- Between 18-80 years of age.
- Are known to carry a mutation that causes Alzheimer’s disease (or are willing to learn genetic status before enrollment).
- Are within -10 to +10 years of the predicted age of onset (based on parent’s actual age at onset) or are already experiencing AD symptoms.
- Cognitively normal or with mild cognitive impairment or mild dementia, Clinical Dementia Rating (CDR) of 0-1 (inclusive).
- Fluency in DIAN-TU trial approved language
- Able to undergo Magnetic Resonance Imaging (MRI), Lumbar Puncture (LP), Positron Emission Tomography (PET), and complete all study related testing and evaluations.
- For women of childbearing potential, if partner is not sterilized, participant must agree to use effective contraceptive measures (hormonal contraception, intra-uterine device, sexual abstinence, barrier method with spermicide).
- Adequate visual and auditory abilities to perform all aspects of the cognitive and functional assessments.
- Has a Study Partner who, in the investigator’s judgment, is able to provide accurate information as to the subject’s cognitive and functional abilities, and who agrees to provide information at the study visits that require informant input for scale completion.
Secondary Prevention Trial (NexGen)
What is a secondary prevention trial?
These trials enroll target Aβ after pathology is established in asymptomatic individuals. While changes in the brain have begun at this point, “secondary prevention” efforts seek to intervene in the disease process before too much permanent damage is done.
About the Secondary Prevention Trial (Tau NexGen)
DIAN-TU-001: A Phase II/III Multicenter Randomized, Double-Blind, Placebo-Controlled Platform Trial of Potential Disease Modifying Therapies Utilizing Biomarker, Cognitive, and Clinical Endpoints in Dominantly Inherited Alzheimer’s Disease
Principal Investigator: Randall J. Bateman, MD, the Charles F. and Joanne Knight Distinguished Professor of Neurology at Washington University School of Medicine in St. Louis.
In 2012, the Dominantly Inherited Alzheimer Network Trials Unit (DIAN-TU) at Washington University in St. Louis launched the first secondary prevention trial for Dominantly Inherited Alzheimer’s Disease (DIAD) families. The initial study drug arms tested in the trial were focused on amyloid-based therapies. The DIAN-TU is now planning to launch the Tau Next Generation (Tau NexGen) trial which will test three different experimental drugs focused on therapies that target tau tangles.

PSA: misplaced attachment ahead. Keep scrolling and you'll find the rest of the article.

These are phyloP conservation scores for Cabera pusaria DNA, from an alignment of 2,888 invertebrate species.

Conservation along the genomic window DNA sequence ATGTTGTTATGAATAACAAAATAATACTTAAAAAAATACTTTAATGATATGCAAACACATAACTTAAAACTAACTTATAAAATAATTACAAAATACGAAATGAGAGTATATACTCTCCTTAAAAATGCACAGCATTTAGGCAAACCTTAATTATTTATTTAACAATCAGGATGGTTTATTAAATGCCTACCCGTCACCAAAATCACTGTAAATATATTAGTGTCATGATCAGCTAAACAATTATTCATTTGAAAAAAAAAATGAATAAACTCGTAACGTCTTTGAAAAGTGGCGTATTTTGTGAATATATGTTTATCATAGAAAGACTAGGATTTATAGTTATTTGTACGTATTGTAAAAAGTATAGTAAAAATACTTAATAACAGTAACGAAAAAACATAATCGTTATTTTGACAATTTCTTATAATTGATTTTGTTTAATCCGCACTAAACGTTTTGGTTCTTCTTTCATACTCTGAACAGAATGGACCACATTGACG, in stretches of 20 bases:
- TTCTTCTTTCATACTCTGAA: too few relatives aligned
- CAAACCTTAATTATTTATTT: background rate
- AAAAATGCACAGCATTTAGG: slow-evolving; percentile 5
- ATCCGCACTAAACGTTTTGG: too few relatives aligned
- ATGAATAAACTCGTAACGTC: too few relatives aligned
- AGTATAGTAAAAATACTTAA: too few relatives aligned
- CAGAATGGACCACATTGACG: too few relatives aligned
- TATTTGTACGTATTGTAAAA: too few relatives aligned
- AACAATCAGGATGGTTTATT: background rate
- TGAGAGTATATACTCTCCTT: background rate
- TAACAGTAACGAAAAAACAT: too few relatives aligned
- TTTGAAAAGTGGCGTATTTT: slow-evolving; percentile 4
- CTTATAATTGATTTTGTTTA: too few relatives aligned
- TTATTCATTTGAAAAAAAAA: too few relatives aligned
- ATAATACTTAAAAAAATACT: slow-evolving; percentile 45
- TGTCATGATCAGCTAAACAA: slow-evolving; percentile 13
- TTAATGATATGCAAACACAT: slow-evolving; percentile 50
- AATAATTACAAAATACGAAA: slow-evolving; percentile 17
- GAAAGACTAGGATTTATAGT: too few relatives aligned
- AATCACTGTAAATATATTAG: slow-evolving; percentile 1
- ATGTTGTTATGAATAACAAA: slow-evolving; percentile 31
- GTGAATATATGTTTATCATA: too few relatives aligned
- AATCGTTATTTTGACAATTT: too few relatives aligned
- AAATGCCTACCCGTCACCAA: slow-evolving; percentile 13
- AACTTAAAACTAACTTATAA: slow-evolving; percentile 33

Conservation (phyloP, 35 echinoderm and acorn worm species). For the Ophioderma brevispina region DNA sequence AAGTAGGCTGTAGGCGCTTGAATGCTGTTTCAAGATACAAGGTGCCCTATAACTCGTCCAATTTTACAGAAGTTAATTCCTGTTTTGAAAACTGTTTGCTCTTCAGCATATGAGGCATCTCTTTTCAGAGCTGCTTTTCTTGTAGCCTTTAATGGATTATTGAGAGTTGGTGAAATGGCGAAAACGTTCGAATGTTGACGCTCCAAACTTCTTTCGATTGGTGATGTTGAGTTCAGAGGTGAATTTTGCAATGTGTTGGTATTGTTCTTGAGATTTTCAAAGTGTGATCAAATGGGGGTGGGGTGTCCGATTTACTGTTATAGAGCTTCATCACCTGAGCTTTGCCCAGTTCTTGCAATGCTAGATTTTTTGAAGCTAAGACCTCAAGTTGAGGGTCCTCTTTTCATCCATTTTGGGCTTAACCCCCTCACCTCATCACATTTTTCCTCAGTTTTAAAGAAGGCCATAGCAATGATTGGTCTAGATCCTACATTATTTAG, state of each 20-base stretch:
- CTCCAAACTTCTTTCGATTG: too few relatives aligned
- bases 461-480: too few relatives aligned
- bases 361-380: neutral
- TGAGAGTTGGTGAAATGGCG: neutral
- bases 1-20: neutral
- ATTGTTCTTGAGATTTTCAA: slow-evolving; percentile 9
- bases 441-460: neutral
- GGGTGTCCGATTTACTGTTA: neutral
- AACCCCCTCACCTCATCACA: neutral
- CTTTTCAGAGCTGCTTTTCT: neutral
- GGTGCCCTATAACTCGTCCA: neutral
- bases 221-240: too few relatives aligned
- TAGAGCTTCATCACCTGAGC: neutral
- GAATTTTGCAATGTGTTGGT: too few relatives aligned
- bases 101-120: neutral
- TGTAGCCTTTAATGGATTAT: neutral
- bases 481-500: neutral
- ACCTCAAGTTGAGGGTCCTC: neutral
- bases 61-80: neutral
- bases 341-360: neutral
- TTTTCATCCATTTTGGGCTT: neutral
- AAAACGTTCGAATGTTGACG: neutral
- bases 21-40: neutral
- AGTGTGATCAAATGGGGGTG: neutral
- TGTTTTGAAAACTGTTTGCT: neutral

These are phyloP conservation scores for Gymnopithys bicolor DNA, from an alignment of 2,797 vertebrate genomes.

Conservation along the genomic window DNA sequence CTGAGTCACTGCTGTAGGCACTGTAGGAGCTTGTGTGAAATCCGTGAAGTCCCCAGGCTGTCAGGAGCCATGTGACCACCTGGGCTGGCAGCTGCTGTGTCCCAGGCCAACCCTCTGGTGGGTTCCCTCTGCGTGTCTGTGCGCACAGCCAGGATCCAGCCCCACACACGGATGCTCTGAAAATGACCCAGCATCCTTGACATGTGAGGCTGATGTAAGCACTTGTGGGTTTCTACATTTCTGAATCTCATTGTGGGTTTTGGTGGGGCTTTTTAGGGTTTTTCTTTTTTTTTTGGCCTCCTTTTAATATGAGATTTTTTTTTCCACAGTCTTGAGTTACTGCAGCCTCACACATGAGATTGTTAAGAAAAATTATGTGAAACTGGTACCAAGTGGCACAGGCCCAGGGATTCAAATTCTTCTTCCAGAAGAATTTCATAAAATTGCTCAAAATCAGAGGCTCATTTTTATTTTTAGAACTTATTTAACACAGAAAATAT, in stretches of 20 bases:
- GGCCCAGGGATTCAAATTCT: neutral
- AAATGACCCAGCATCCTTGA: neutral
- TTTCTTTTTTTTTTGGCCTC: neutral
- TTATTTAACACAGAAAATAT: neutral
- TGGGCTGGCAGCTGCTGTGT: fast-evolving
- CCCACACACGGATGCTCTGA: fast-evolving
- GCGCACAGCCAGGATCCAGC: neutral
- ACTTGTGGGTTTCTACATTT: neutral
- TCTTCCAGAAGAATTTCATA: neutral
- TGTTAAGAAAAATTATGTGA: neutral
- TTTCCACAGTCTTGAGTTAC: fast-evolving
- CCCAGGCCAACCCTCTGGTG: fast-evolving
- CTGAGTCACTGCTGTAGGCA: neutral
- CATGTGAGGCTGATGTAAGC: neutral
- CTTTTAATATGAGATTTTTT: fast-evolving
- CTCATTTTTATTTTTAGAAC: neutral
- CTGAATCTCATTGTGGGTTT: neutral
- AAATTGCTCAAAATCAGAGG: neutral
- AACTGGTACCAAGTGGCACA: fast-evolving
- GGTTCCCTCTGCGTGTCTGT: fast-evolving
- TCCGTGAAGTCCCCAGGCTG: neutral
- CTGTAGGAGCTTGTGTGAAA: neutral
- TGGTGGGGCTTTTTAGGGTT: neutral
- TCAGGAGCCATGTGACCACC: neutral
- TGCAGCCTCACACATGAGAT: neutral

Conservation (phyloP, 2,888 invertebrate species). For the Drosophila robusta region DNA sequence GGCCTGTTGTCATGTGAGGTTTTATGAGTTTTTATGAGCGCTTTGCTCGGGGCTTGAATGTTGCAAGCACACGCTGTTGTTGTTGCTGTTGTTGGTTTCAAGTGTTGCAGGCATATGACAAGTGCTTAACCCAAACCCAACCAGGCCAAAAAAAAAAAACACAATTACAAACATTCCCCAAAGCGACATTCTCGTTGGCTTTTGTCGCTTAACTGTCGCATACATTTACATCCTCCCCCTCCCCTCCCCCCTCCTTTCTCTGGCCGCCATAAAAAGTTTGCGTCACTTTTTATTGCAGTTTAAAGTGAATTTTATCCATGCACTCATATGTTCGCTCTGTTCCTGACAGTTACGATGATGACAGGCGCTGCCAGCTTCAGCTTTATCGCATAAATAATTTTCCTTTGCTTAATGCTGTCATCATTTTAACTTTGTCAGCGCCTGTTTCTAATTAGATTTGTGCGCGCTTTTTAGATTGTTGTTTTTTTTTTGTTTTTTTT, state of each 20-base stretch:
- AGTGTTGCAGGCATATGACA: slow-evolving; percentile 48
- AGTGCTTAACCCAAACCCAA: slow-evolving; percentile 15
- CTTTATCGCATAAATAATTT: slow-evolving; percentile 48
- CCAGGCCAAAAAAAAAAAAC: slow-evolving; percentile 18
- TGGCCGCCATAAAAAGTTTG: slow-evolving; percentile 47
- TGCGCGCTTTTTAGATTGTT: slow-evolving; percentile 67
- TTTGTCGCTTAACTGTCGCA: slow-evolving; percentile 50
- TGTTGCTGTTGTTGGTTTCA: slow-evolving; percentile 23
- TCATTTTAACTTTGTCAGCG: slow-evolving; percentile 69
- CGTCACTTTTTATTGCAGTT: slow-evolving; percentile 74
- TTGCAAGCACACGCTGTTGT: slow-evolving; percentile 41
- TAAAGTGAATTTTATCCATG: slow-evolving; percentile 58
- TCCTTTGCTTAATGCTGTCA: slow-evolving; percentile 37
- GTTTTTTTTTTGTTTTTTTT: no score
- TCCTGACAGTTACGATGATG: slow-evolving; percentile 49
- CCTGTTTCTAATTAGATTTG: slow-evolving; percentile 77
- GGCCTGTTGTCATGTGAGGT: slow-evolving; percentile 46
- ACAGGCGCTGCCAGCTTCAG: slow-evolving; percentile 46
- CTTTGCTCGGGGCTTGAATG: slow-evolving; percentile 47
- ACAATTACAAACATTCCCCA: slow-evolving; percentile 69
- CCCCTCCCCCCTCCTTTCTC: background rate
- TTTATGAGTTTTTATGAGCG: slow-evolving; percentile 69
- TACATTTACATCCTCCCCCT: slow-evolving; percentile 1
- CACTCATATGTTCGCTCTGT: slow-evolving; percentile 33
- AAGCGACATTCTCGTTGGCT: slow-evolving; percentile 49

The first tau study drug to be tested is known as E2814 and is designed to target tau tangles; in addition, an active anti-amyloid study drug called lecanemab (designed to target amyloid plaques) will also be administered. Both study drugs are investigational and have been developed by Eisai Co., Ltd. This will be the first Alzheimer’s prevention trial to target both tau tangles and amyloid plaques with two drugs at the same time. The research team continues to evaluate additional study drugs to select with expectations to add them in 2022 and/or 2023, and plans to choose from two classes of investigational tau drugs that act in different ways.
The trial’s goal is to determine the safety, tolerability, and effectiveness of each study drug. The DIAN-TU secondary prevention trial will determine if these investigational medications can prevent, delay, or possibly even reverse Alzheimer’s disease changes in the brain.
This study focuses on individuals who have a genetic likelihood to develop DIAD at a young age, typically in their 30s, 40s, or 50s. Although there are differences between DIAD and the more common age-associated sporadic Alzheimer’s disease, the results of this study may have implications for future studies and treatments in sporadic Alzheimer’s disease. For additional information, please contact the DIAN Expanded Registry at email@example.com.
How to enroll
To be considered for this trial